1. Introduction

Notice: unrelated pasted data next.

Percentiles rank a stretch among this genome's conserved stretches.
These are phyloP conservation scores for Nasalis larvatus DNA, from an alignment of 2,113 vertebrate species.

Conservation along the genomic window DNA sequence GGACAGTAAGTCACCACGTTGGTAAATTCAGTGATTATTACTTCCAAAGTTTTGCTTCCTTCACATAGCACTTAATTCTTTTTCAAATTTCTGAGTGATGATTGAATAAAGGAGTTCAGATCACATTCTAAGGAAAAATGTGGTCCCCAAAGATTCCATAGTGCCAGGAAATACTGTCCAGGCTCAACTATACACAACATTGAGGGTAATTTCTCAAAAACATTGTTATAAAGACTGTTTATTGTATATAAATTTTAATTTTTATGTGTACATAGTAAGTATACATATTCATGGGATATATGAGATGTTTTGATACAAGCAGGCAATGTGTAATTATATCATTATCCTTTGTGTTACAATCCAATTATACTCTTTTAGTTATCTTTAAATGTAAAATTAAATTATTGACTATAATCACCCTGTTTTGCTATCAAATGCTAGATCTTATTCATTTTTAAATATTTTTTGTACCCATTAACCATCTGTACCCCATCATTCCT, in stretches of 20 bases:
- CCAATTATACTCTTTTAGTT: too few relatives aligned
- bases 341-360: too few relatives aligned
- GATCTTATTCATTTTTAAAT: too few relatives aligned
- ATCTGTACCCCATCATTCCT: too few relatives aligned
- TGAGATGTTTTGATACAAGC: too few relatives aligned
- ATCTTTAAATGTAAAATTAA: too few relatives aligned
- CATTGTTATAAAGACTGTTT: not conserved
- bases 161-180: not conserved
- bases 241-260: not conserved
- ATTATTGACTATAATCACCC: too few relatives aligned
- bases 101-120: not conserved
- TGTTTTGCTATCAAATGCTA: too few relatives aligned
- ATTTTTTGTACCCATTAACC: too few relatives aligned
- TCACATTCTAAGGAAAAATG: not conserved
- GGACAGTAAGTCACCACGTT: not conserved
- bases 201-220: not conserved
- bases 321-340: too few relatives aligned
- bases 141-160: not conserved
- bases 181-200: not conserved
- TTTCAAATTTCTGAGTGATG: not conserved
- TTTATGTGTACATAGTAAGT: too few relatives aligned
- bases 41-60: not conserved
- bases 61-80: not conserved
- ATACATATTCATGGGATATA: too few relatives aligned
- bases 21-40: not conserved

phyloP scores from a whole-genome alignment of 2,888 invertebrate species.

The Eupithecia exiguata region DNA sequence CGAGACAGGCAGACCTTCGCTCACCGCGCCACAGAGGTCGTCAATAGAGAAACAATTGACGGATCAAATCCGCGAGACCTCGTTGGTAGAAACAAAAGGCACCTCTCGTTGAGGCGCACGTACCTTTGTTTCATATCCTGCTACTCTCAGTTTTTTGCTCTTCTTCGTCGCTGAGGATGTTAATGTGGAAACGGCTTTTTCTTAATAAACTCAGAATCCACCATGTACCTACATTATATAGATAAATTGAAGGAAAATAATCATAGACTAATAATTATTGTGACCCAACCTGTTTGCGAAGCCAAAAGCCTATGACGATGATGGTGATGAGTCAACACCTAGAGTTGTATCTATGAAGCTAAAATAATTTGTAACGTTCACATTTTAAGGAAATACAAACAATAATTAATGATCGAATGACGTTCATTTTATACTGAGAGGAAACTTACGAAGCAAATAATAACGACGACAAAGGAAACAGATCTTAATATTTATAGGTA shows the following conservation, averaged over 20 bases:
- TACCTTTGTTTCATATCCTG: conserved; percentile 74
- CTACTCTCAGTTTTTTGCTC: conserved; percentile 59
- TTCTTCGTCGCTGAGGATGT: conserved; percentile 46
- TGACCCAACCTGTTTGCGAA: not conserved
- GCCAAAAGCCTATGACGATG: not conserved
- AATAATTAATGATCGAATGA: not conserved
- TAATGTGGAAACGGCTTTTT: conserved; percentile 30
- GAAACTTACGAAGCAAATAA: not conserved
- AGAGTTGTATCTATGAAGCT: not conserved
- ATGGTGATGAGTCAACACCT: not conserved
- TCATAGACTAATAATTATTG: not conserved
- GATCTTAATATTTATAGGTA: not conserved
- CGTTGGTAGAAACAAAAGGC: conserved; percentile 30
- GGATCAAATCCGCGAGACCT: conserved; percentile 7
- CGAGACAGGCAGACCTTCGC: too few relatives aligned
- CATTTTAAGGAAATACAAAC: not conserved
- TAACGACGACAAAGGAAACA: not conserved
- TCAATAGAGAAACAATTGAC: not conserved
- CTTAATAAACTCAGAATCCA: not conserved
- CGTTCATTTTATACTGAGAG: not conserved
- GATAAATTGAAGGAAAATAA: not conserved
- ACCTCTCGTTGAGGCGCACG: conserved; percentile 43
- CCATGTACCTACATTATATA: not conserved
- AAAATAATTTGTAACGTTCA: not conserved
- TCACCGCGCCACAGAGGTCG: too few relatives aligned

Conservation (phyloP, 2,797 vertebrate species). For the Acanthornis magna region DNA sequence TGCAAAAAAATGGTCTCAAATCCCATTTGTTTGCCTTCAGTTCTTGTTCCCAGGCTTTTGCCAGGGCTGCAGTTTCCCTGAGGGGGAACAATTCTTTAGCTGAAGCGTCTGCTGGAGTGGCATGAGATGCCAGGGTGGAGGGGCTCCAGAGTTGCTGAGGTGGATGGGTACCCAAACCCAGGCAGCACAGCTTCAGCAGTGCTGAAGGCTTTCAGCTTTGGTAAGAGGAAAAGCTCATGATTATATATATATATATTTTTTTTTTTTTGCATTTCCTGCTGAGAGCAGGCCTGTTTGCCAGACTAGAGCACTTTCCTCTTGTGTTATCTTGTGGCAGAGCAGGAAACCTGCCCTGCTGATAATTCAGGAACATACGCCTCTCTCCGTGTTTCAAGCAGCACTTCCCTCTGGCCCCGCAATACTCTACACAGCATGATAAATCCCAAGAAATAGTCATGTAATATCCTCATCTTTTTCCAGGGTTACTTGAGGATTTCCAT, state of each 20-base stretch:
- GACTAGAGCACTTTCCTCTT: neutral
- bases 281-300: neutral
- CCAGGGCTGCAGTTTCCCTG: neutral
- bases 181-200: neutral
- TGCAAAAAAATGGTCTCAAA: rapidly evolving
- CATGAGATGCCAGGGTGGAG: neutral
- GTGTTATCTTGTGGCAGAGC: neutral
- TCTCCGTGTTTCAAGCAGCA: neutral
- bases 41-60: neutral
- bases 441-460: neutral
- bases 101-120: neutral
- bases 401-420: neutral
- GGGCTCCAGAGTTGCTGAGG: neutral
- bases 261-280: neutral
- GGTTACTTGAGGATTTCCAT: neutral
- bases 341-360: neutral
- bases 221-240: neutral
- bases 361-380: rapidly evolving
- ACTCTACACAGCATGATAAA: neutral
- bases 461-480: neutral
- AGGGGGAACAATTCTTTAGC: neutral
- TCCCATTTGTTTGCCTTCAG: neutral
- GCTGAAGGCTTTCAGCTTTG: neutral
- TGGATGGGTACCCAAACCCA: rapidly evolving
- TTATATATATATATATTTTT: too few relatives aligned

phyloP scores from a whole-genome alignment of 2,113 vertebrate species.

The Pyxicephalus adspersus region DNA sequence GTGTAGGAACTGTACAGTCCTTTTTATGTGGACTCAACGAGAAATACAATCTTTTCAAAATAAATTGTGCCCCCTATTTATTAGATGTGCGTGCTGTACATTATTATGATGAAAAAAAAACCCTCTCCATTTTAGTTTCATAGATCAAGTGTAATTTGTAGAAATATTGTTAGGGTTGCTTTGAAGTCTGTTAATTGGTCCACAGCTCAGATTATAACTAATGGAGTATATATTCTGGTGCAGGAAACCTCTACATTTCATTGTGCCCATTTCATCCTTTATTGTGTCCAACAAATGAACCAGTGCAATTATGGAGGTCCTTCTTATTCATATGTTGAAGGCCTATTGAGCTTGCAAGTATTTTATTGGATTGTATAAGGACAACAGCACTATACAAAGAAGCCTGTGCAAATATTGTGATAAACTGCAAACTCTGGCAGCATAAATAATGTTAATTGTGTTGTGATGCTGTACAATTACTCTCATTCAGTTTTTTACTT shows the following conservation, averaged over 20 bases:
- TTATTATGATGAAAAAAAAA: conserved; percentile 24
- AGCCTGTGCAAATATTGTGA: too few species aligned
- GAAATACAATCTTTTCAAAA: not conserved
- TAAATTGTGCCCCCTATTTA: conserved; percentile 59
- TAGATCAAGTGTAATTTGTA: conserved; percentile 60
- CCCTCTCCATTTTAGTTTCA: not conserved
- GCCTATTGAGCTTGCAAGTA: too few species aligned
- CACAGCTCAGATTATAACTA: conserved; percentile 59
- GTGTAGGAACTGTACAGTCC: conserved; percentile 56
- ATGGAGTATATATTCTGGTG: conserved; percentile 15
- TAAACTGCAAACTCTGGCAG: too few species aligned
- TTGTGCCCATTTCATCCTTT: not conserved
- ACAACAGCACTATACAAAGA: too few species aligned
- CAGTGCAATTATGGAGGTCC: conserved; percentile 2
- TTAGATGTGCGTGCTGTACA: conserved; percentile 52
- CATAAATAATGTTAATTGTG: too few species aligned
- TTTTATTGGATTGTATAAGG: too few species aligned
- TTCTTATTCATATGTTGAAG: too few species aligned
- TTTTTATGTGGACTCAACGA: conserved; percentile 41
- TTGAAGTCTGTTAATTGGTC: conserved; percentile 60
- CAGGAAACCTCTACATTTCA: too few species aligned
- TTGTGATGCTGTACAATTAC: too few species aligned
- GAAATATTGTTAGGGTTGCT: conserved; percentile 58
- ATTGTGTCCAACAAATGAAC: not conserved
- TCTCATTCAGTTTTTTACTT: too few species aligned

Aethina tumida (Coleoptera: Nitidulidae) was named and described in 1867 by Andrew Dickson Murray in the Annals and Magazine of Natural History London (Murray, 1867). He received two specimens originating from Old Calabar, on the west coast of Africa. Small hive beetles (SHB) are parasites and scavengers of honey bee and other social bee colonies native to sub-Saharan Africa, where they are considered to usually be a minor pest only (Lundie, 1940; Schmolke, 1974; Hepburn and Radloff, 1998; Neumann and Elzen, 2004; Neumann and Ellis, 2008). In 1996, SHB were discovered outside of their native range in colonies of European subspecies of honey bees in the southeastern USA (Elzen et al., 1999; Hood, 2004). Since then, SHB introductions have been reported from a number of other countries (Neumann and Elzen, 2004; Ellis and Munn, 2005; Neumann and Ellis, 2008). In these new ranges, the beetles can be harmful parasites of colonies of European honey bee subspecies (Elzen et al., 1999; Hood, 2004) and may also damage colonies of non-Apis bees such as bumble bees and stingless bees (Spiewok and Neumann, 2006a; Hoffmann et al., 2008; Greco et al., 2010; Halcroft et al., 2011). Very rapidly after A. tumida established populations outside of its endemic range, the devastating effects of this beetle on honey bee colonies (given suitable climatic and soil conditions, Ellis et al., 2004c) resulted in an active research effort to better understand and control this pest. Over a decade, A. tumida has spread and established almost over the entire USA and across the east coast of Australia (Neumann and Ellis, 2008). Although comparatively few laboratories have worked with this organism, a range of different research methods emerged. Here we provide an overview on methods in the field and in the laboratory for experimental essays of A. tumida, which we hope will be embraced as standards by the community when designing and performing research on SHB.